3. Zheng LU & Xiang DENG, 2017. "Regional Specialization: New Methods Of Measurement And The Trends In China 1987-2007," Applied Econometrics and International Development, Euro-American Association of Economic Development, vol. 17(2), pages 119-134.
    4. Raphael, Steven & Winter-Ember, Rudolf, 2001. "Identifying the Effect of Unemployment on Crime," Journal of Law and Economics, University of Chicago Press, vol. 44(1), pages 259-283, April.
    5. Peng Wang & Xiaoyan Lin & Dajun Dai, 2017. "Spatiotemporal Agglomeration of Real-Estate Industry in Guangzhou, China," Sustainability, MDPI, vol. 9(8), pages 1-15, August.
    6. Gao, Ting, 2004. "Regional industrial growth: evidence from Chinese industries," Regional Science and Urban Economics, Elsevier, vol. 34(1), pages 101-124, January.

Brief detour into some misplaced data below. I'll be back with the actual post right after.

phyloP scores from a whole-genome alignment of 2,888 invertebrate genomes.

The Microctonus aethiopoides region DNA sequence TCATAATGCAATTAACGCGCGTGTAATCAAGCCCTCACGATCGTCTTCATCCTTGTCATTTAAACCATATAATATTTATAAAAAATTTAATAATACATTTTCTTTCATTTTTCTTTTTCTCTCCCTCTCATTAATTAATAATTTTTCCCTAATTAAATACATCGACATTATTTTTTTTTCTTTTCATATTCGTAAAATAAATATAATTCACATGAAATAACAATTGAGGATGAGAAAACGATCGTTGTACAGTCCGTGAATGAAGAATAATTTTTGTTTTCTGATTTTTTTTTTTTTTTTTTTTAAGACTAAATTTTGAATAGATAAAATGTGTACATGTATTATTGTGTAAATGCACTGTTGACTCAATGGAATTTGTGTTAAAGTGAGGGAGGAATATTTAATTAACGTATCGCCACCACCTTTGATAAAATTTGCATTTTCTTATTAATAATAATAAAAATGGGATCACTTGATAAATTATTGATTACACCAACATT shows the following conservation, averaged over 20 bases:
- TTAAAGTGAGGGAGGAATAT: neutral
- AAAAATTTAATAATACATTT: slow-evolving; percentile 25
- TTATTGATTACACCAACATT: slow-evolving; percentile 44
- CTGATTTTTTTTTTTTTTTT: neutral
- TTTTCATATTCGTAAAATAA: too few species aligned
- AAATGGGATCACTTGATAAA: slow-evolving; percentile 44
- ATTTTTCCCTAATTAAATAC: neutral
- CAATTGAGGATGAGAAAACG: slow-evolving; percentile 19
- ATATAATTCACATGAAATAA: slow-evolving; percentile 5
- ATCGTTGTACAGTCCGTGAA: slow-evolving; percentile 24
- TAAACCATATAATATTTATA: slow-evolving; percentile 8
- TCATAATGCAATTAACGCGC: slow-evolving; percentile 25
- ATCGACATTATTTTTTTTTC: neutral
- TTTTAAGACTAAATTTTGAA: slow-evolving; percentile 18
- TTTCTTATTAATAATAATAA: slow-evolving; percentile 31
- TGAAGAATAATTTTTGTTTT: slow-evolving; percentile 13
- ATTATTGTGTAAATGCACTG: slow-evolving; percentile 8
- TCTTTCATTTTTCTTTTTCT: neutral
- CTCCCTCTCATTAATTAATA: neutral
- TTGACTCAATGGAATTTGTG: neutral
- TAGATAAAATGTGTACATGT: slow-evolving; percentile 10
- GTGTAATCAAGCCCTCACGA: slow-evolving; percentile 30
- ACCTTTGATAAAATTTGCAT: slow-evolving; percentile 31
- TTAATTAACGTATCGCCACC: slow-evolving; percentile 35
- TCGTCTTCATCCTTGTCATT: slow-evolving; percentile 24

7. Agarwalla, Astha, 2011. "Agglomeration Economies and Productivity Growth in India," IIMA Working Papers WP2011-01-08, Indian Institute of Management Ahmedabad, Research and Publication Department.
    8. Wang, Xu & Zhang, Xiaobo & Xie, Zhuan & Huang, Yiping, 2016. "Roads to innovation: Firm-level evidence from China:," IFPRI discussion papers 1542, International Food Policy Research Institute (IFPRI).
    9. Adriano Borges Costa & Ciro Biderman, 2016. "A Dinâmica Da Concentração Do Emprego Industrial No Brasil (1991-2011) E O Ciclo De Vida Das Empresas," Anais do XLII Encontro Nacional de Economia [Proceedings of the 42nd Brazilian Economics Meeting] 180, ANPEC - Associação Nacional dos Centros de Pós-Graduação em Economia [Brazilian Association of Graduate Programs in Economics].
    10. Mohamed Amara & Khaled Thabet, 2019. "Firm and regional factors of productivity: a multilevel analysis of Tunisian manufacturing," The Annals of Regional Science, Springer;Western Regional Science Association, vol. 63(1), pages 25-51, August.